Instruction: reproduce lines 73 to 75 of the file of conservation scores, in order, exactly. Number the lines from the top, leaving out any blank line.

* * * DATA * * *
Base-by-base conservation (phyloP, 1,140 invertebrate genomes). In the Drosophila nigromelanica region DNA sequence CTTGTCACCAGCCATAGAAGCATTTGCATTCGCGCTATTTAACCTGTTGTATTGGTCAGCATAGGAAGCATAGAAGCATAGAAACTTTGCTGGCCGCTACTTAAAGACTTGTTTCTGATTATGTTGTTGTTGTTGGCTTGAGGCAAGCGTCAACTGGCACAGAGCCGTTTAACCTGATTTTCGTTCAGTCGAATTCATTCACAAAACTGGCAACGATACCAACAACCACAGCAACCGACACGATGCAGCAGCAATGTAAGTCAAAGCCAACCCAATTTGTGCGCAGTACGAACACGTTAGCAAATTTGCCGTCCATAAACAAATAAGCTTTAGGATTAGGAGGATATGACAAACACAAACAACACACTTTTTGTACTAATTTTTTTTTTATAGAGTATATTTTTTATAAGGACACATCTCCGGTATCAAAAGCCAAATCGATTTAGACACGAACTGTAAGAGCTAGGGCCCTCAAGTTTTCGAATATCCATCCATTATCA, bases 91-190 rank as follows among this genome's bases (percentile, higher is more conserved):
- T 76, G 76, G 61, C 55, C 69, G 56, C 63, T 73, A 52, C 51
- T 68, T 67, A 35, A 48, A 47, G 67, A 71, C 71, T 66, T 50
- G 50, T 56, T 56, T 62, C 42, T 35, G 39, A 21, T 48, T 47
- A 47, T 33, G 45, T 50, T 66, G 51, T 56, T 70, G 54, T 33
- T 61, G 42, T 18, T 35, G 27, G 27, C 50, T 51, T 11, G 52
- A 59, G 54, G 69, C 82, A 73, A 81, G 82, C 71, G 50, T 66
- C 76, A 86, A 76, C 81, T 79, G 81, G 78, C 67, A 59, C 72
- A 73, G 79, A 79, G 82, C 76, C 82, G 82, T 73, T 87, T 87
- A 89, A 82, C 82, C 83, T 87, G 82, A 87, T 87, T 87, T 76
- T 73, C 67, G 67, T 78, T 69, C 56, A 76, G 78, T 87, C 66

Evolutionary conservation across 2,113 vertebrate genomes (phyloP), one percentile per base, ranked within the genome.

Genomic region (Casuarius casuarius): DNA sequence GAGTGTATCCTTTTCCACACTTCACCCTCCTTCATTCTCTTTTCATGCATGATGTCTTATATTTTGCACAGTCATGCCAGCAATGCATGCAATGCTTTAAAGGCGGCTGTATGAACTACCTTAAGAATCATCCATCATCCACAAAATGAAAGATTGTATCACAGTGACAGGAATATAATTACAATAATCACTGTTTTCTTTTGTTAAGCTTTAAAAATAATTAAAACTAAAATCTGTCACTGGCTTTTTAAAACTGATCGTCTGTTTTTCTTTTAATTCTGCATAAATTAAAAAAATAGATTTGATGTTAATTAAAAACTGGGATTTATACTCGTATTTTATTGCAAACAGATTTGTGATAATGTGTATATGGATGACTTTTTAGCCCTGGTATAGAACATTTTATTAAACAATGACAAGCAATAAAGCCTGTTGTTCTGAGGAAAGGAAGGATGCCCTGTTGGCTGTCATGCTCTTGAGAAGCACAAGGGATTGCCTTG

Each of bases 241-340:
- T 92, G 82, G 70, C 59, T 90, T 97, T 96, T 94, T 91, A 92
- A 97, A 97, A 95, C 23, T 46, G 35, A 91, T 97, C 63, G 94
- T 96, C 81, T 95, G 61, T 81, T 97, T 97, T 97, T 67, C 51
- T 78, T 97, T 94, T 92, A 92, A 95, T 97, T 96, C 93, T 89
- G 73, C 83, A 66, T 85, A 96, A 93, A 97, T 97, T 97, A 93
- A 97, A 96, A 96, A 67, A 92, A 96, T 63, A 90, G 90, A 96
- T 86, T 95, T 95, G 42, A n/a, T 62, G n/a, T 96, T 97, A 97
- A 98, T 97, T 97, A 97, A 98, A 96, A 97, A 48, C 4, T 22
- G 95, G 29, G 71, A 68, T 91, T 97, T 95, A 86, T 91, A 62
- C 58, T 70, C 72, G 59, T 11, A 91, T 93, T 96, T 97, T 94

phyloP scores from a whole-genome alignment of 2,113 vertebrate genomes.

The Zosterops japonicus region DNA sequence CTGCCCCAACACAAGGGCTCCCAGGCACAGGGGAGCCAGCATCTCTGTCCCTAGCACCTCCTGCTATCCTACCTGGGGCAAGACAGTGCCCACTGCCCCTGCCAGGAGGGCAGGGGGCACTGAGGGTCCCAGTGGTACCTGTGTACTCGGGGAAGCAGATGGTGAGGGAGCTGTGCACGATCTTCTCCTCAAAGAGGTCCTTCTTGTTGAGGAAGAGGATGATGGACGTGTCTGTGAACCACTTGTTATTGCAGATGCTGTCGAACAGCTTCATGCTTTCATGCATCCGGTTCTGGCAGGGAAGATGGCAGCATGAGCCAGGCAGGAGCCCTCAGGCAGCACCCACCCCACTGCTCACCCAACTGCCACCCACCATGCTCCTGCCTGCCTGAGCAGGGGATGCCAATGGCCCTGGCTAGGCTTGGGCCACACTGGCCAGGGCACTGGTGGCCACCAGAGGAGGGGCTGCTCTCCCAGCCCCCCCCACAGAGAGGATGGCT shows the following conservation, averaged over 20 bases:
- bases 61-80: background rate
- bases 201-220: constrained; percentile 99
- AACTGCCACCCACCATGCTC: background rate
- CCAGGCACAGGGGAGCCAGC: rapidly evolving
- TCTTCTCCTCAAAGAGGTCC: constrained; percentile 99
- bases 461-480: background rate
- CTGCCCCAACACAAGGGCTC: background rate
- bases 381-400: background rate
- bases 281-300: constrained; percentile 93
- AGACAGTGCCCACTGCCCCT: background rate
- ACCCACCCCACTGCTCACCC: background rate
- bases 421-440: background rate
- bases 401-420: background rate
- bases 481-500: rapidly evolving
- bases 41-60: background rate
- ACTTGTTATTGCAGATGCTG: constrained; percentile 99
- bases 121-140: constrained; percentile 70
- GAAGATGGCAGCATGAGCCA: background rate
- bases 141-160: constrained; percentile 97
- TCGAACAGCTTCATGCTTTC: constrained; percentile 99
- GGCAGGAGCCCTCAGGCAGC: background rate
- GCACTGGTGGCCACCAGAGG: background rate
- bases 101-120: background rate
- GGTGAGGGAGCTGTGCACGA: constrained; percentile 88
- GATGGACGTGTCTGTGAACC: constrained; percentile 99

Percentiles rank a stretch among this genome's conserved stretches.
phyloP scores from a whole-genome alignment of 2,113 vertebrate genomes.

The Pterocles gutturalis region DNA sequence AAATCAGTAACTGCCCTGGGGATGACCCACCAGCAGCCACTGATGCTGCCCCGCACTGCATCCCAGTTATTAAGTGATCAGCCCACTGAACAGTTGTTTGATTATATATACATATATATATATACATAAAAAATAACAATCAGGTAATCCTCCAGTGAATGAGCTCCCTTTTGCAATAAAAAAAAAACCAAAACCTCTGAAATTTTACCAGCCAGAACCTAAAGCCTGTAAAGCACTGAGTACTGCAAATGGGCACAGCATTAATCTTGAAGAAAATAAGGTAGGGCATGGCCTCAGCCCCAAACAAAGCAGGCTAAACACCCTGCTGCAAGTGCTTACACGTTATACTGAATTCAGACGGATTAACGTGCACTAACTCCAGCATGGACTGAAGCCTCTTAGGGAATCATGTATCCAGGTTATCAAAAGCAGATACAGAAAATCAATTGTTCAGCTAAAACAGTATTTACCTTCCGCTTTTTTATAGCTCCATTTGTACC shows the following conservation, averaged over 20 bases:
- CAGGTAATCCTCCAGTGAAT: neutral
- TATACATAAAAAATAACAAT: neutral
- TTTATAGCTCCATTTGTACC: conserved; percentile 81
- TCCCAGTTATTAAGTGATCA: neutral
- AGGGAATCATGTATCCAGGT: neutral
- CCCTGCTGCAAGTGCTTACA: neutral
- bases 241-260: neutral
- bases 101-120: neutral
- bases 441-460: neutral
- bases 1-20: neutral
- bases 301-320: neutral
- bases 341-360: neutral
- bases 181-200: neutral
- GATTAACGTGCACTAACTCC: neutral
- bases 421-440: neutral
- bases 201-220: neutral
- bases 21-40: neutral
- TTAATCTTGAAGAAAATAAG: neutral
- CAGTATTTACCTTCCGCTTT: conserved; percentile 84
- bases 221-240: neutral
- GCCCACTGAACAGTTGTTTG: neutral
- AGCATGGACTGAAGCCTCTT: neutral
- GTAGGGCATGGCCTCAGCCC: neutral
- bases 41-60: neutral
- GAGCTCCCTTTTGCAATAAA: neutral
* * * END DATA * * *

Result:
- CAGTATTTACCTTCCGCTTT: conserved; percentile 84
- bases 221-240: neutral
- GCCCACTGAACAGTTGTTTG: neutral